The number of incidents involving attempted unauthorised access to computer systems via the internet as reported by CERT (Computer Emergency Response Team) was 137,539 in 2003. Statistics show an exponential increase in the number of reported incidents in the last five years. Although this can be partly explained by the increase in the number of computer systems in the world that are connected to the internet, it is nevertheless an alarming fact.
Potential threats to SCADA systems come from a variety of sources including commercial rivals, ex- employees, hackers and script kiddies, terrorists and malware such as viruses, trojans and worms. A number of high profile incidents involving control systems, such as the Slammer worm's intrusion into Davis-Besse Ohio nuclear power plant network have unfortunately given SCADA systems bad publicity. Not only has this publicity painted the current security of these systems in a negative light, but it also publicises their very existence. Whereas in the past a SCADA system could be said to operate with a sense of "security by obscurity", it is no longer the case that they can be considered invisible to the outside world.
Prevention, detection and recovery are the key points for dealing with a security incident. These points should be considered individually at the system design phase to assess how they can be incorporated into the system and what impact these measures will have on its operation.
The Prevention is the process of reducing the risk of a security incident. The majority of effective, preventative measures require that they be built into the system design and architecture and not added on later. Prevention should also be part of regular system maintenance activities.
Examples of preventative measures are:
Detection is the ability to recognise a security incident should it occur. This usually involves activating logging and recording features at various levels, and regularly examining them. It is important to maintain a good balance with the amount of data being collected. Too much information will make detection difficult and tedious, resulting in important information being overlooked, or that the task becomes so complex that it is ignored.
Another important element of detection is recognising normal behaviour patterns. For example, a shift change will occur at a specific time of day and system operations will leave a natural trail from its day to day activities. It is the deviations to this regular pattern that are of interest when looking for potential security breaches.
Examples of detection methods are:
Recovery is the ability of restoring a compromised system to its operational status. Note that this may involve more than the affected system alone and include other systems to which it interfaces.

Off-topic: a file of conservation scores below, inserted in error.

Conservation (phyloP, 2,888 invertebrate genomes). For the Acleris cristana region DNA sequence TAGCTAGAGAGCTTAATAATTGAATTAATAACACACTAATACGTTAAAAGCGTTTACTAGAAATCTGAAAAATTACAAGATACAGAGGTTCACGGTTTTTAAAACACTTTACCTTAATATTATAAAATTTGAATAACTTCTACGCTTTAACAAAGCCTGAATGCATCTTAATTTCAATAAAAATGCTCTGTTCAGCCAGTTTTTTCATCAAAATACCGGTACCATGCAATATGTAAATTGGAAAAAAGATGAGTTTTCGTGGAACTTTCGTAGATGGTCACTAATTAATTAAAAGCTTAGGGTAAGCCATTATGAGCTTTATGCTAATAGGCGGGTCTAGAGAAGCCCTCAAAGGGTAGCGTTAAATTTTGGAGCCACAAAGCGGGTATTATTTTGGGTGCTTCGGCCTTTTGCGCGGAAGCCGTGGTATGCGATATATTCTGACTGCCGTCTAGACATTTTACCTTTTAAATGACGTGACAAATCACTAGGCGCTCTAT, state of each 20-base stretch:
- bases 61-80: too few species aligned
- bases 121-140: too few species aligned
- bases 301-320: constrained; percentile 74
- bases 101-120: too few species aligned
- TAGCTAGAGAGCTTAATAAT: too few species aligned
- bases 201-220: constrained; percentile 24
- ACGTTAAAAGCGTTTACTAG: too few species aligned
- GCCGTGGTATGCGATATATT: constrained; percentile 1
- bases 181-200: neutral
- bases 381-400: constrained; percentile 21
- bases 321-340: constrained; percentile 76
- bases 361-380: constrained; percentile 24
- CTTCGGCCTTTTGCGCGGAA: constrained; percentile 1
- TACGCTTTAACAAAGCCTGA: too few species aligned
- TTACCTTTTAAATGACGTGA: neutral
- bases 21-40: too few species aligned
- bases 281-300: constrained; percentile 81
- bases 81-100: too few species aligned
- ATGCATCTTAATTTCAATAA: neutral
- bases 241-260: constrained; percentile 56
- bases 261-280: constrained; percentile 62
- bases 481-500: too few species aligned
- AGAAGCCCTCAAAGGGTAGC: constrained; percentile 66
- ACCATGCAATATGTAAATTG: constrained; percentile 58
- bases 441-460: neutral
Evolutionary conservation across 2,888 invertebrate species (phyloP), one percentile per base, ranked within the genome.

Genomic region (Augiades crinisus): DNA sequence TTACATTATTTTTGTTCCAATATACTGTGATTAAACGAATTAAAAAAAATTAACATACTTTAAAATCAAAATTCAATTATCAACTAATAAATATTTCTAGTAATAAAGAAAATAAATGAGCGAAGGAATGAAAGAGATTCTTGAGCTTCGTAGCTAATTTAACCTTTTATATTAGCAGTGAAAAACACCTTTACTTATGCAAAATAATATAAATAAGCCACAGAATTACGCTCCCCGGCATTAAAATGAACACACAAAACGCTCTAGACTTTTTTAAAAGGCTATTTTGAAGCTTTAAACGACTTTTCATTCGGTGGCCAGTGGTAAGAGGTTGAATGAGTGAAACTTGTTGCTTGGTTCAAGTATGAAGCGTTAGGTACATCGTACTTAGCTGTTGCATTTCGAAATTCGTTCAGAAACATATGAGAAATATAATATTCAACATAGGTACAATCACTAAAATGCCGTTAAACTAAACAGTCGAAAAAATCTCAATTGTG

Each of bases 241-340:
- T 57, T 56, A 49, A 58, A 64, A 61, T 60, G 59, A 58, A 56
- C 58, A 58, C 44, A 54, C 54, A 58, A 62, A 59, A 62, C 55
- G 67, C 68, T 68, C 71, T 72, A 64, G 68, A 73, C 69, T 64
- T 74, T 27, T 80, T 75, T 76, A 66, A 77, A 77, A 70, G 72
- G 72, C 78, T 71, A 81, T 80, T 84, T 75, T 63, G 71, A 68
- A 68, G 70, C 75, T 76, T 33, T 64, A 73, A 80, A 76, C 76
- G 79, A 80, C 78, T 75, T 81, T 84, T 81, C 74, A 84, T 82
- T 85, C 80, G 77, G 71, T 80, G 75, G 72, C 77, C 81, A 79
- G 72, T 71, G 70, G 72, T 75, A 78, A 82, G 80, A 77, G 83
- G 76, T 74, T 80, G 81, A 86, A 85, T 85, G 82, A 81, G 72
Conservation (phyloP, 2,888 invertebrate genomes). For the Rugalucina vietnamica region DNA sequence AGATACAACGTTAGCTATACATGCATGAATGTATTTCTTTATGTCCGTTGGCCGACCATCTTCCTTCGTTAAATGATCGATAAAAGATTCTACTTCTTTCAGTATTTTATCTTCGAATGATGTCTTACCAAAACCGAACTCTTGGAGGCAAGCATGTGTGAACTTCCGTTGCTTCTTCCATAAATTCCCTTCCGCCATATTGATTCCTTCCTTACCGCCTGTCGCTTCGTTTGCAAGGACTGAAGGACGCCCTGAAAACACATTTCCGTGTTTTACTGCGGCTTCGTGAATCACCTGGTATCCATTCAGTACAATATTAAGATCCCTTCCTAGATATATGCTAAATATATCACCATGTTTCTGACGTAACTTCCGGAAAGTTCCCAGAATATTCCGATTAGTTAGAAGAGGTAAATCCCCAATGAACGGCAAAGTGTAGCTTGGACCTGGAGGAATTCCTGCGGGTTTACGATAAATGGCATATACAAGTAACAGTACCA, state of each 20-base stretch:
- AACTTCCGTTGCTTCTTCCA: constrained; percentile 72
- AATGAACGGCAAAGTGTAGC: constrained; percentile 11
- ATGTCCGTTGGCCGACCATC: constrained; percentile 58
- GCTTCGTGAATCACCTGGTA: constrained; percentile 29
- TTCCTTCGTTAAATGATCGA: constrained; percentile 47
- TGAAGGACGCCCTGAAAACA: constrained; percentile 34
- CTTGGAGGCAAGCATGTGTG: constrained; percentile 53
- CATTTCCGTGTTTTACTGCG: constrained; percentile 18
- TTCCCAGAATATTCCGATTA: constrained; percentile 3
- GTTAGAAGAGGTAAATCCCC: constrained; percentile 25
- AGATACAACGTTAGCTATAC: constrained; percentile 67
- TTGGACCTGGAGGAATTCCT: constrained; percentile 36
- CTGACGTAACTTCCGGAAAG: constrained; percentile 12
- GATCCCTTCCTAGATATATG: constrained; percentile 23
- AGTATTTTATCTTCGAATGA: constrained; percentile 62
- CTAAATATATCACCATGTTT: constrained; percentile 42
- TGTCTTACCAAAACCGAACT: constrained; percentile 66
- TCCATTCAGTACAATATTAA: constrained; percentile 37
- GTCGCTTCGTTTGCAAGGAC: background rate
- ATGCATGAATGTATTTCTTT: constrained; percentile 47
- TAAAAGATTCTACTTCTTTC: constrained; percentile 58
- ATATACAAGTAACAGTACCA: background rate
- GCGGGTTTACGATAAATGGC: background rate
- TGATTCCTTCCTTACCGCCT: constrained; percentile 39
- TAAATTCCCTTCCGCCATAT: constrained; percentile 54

NB: The Y2K experience was for many an exercise in disaster recovery and contingency planning. Similar practices need to be employed when considering disaster recovery techniques.
Points to consider with respect to recovery include:
A useful way of defining methods for prevention, detection and recovery is by dividing the control system into logical zones. Each zone should be considered a separate, defendable entity. The control network not only links the various supervisory and control system modules but is often connected to the outside world via number of paths. By breaking the system down into sections it is easier to identify user rights at application and operating system level, the vulnerable points in the zone and the means required to harden the zone against attack. The zones of vulnerability can be derived by examining the SCADA network infrastructure architectural designs.
A typical SCADA project contains zones for:
Note that the zones represent logical sections. For example, if there are PCs in the control room that are connected to the corporate network (for email and office related activities), these should be considered part of the corporate network zone and not the control zone.
It is clear that the SCADA network is embedded in a larger scheme. Only providing protection in the outermost zones (e.g. between the internet and the corporate network) means that an attacker only needs to break into the outermost level to gain access to the entire network. In theory every interface between the control zone and another zone provides a potential break-in point and path of attack. For example, the corporate network should be treated as if it was as potentially hostile as a foreign network or an internet connection. This means building a separate level of protection for the control zone, in addition to any protection that exists for the corporate network.
Furthermore, a single zone can be considered as being made up of a number of different layers, each of which can be considered separately These layers include:
The key points for securing network infrastructure against cyber threats are prevention, detection and recovery. The following list summarises the main points of this document with regard to securing a SCADA network.
Examples of detection methods are:
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